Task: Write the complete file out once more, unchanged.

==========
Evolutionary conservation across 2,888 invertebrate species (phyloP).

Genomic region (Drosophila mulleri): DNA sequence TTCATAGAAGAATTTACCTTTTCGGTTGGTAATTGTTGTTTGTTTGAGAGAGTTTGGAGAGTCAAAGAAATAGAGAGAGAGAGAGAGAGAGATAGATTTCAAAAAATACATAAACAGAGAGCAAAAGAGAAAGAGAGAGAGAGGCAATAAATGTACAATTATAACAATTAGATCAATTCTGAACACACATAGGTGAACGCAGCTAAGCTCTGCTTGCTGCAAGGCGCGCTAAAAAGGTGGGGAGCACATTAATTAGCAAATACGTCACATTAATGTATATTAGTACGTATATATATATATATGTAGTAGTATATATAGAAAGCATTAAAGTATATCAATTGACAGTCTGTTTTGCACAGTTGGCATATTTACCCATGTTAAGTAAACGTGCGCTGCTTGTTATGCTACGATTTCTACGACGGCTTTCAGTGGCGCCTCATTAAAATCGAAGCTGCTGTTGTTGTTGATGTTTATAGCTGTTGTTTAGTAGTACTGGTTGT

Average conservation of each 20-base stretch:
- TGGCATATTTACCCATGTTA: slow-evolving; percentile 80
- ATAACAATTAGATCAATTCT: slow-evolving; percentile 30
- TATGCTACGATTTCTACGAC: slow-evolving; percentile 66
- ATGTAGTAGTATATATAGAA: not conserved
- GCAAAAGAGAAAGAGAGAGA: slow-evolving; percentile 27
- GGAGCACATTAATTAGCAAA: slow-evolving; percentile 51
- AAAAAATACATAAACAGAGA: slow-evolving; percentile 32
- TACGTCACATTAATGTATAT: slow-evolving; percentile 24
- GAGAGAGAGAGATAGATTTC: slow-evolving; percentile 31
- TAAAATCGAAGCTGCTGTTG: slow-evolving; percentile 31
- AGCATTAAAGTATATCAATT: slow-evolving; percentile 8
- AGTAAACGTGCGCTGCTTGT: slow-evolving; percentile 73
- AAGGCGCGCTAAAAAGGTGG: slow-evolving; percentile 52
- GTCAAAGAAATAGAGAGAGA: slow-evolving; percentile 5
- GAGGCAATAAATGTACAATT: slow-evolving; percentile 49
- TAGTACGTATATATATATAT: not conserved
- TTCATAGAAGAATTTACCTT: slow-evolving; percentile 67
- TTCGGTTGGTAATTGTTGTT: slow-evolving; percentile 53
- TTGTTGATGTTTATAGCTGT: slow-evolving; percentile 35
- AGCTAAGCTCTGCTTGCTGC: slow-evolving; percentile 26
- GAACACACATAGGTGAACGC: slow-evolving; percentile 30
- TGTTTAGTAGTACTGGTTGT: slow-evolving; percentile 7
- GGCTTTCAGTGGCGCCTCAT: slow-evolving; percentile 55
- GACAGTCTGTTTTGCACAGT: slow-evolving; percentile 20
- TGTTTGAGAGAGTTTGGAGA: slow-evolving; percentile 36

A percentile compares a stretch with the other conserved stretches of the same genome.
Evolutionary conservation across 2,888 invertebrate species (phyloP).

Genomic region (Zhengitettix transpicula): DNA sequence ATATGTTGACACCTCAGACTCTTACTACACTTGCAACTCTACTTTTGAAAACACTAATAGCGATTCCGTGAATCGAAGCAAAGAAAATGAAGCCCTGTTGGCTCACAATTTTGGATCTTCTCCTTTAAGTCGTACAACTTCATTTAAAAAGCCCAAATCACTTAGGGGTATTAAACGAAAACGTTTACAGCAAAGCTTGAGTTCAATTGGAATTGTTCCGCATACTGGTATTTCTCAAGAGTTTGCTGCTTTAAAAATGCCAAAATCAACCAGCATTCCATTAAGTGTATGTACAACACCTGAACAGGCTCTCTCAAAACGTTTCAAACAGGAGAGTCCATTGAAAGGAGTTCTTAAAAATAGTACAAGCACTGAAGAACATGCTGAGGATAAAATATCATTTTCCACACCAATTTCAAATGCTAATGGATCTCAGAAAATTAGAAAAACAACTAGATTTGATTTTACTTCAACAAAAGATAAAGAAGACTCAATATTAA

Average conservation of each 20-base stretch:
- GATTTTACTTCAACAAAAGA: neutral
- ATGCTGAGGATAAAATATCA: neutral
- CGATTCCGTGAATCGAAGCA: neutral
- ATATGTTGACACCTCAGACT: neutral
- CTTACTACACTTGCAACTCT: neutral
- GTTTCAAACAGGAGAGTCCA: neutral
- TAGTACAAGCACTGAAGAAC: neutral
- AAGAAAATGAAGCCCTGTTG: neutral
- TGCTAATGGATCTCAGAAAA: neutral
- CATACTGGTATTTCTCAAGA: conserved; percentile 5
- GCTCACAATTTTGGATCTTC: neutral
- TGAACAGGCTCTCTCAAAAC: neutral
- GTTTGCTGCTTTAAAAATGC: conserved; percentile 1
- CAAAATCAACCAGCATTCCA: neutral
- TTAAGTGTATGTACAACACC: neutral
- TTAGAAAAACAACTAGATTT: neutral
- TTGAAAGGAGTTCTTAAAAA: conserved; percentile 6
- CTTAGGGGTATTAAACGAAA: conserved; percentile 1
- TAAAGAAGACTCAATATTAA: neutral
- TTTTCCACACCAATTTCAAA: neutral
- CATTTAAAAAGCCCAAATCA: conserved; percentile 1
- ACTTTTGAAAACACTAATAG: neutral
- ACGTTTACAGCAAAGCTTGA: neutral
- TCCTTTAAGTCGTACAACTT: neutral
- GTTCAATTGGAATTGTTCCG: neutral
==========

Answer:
Evolutionary conservation across 2,888 invertebrate species (phyloP).

Genomic region (Drosophila mulleri): DNA sequence TTCATAGAAGAATTTACCTTTTCGGTTGGTAATTGTTGTTTGTTTGAGAGAGTTTGGAGAGTCAAAGAAATAGAGAGAGAGAGAGAGAGAGATAGATTTCAAAAAATACATAAACAGAGAGCAAAAGAGAAAGAGAGAGAGAGGCAATAAATGTACAATTATAACAATTAGATCAATTCTGAACACACATAGGTGAACGCAGCTAAGCTCTGCTTGCTGCAAGGCGCGCTAAAAAGGTGGGGAGCACATTAATTAGCAAATACGTCACATTAATGTATATTAGTACGTATATATATATATATGTAGTAGTATATATAGAAAGCATTAAAGTATATCAATTGACAGTCTGTTTTGCACAGTTGGCATATTTACCCATGTTAAGTAAACGTGCGCTGCTTGTTATGCTACGATTTCTACGACGGCTTTCAGTGGCGCCTCATTAAAATCGAAGCTGCTGTTGTTGTTGATGTTTATAGCTGTTGTTTAGTAGTACTGGTTGT

Average conservation of each 20-base stretch:
- TGGCATATTTACCCATGTTA: slow-evolving; percentile 80
- ATAACAATTAGATCAATTCT: slow-evolving; percentile 30
- TATGCTACGATTTCTACGAC: slow-evolving; percentile 66
- ATGTAGTAGTATATATAGAA: not conserved
- GCAAAAGAGAAAGAGAGAGA: slow-evolving; percentile 27
- GGAGCACATTAATTAGCAAA: slow-evolving; percentile 51
- AAAAAATACATAAACAGAGA: slow-evolving; percentile 32
- TACGTCACATTAATGTATAT: slow-evolving; percentile 24
- GAGAGAGAGAGATAGATTTC: slow-evolving; percentile 31
- TAAAATCGAAGCTGCTGTTG: slow-evolving; percentile 31
- AGCATTAAAGTATATCAATT: slow-evolving; percentile 8
- AGTAAACGTGCGCTGCTTGT: slow-evolving; percentile 73
- AAGGCGCGCTAAAAAGGTGG: slow-evolving; percentile 52
- GTCAAAGAAATAGAGAGAGA: slow-evolving; percentile 5
- GAGGCAATAAATGTACAATT: slow-evolving; percentile 49
- TAGTACGTATATATATATAT: not conserved
- TTCATAGAAGAATTTACCTT: slow-evolving; percentile 67
- TTCGGTTGGTAATTGTTGTT: slow-evolving; percentile 53
- TTGTTGATGTTTATAGCTGT: slow-evolving; percentile 35
- AGCTAAGCTCTGCTTGCTGC: slow-evolving; percentile 26
- GAACACACATAGGTGAACGC: slow-evolving; percentile 30
- TGTTTAGTAGTACTGGTTGT: slow-evolving; percentile 7
- GGCTTTCAGTGGCGCCTCAT: slow-evolving; percentile 55
- GACAGTCTGTTTTGCACAGT: slow-evolving; percentile 20
- TGTTTGAGAGAGTTTGGAGA: slow-evolving; percentile 36

A percentile compares a stretch with the other conserved stretches of the same genome.
Evolutionary conservation across 2,888 invertebrate species (phyloP).

Genomic region (Zhengitettix transpicula): DNA sequence ATATGTTGACACCTCAGACTCTTACTACACTTGCAACTCTACTTTTGAAAACACTAATAGCGATTCCGTGAATCGAAGCAAAGAAAATGAAGCCCTGTTGGCTCACAATTTTGGATCTTCTCCTTTAAGTCGTACAACTTCATTTAAAAAGCCCAAATCACTTAGGGGTATTAAACGAAAACGTTTACAGCAAAGCTTGAGTTCAATTGGAATTGTTCCGCATACTGGTATTTCTCAAGAGTTTGCTGCTTTAAAAATGCCAAAATCAACCAGCATTCCATTAAGTGTATGTACAACACCTGAACAGGCTCTCTCAAAACGTTTCAAACAGGAGAGTCCATTGAAAGGAGTTCTTAAAAATAGTACAAGCACTGAAGAACATGCTGAGGATAAAATATCATTTTCCACACCAATTTCAAATGCTAATGGATCTCAGAAAATTAGAAAAACAACTAGATTTGATTTTACTTCAACAAAAGATAAAGAAGACTCAATATTAA

Average conservation of each 20-base stretch:
- GATTTTACTTCAACAAAAGA: neutral
- ATGCTGAGGATAAAATATCA: neutral
- CGATTCCGTGAATCGAAGCA: neutral
- ATATGTTGACACCTCAGACT: neutral
- CTTACTACACTTGCAACTCT: neutral
- GTTTCAAACAGGAGAGTCCA: neutral
- TAGTACAAGCACTGAAGAAC: neutral
- AAGAAAATGAAGCCCTGTTG: neutral
- TGCTAATGGATCTCAGAAAA: neutral
- CATACTGGTATTTCTCAAGA: conserved; percentile 5
- GCTCACAATTTTGGATCTTC: neutral
- TGAACAGGCTCTCTCAAAAC: neutral
- GTTTGCTGCTTTAAAAATGC: conserved; percentile 1
- CAAAATCAACCAGCATTCCA: neutral
- TTAAGTGTATGTACAACACC: neutral
- TTAGAAAAACAACTAGATTT: neutral
- TTGAAAGGAGTTCTTAAAAA: conserved; percentile 6
- CTTAGGGGTATTAAACGAAA: conserved; percentile 1
- TAAAGAAGACTCAATATTAA: neutral
- TTTTCCACACCAATTTCAAA: neutral
- CATTTAAAAAGCCCAAATCA: conserved; percentile 1
- ACTTTTGAAAACACTAATAG: neutral
- ACGTTTACAGCAAAGCTTGA: neutral
- TCCTTTAAGTCGTACAACTT: neutral
- GTTCAATTGGAATTGTTCCG: neutral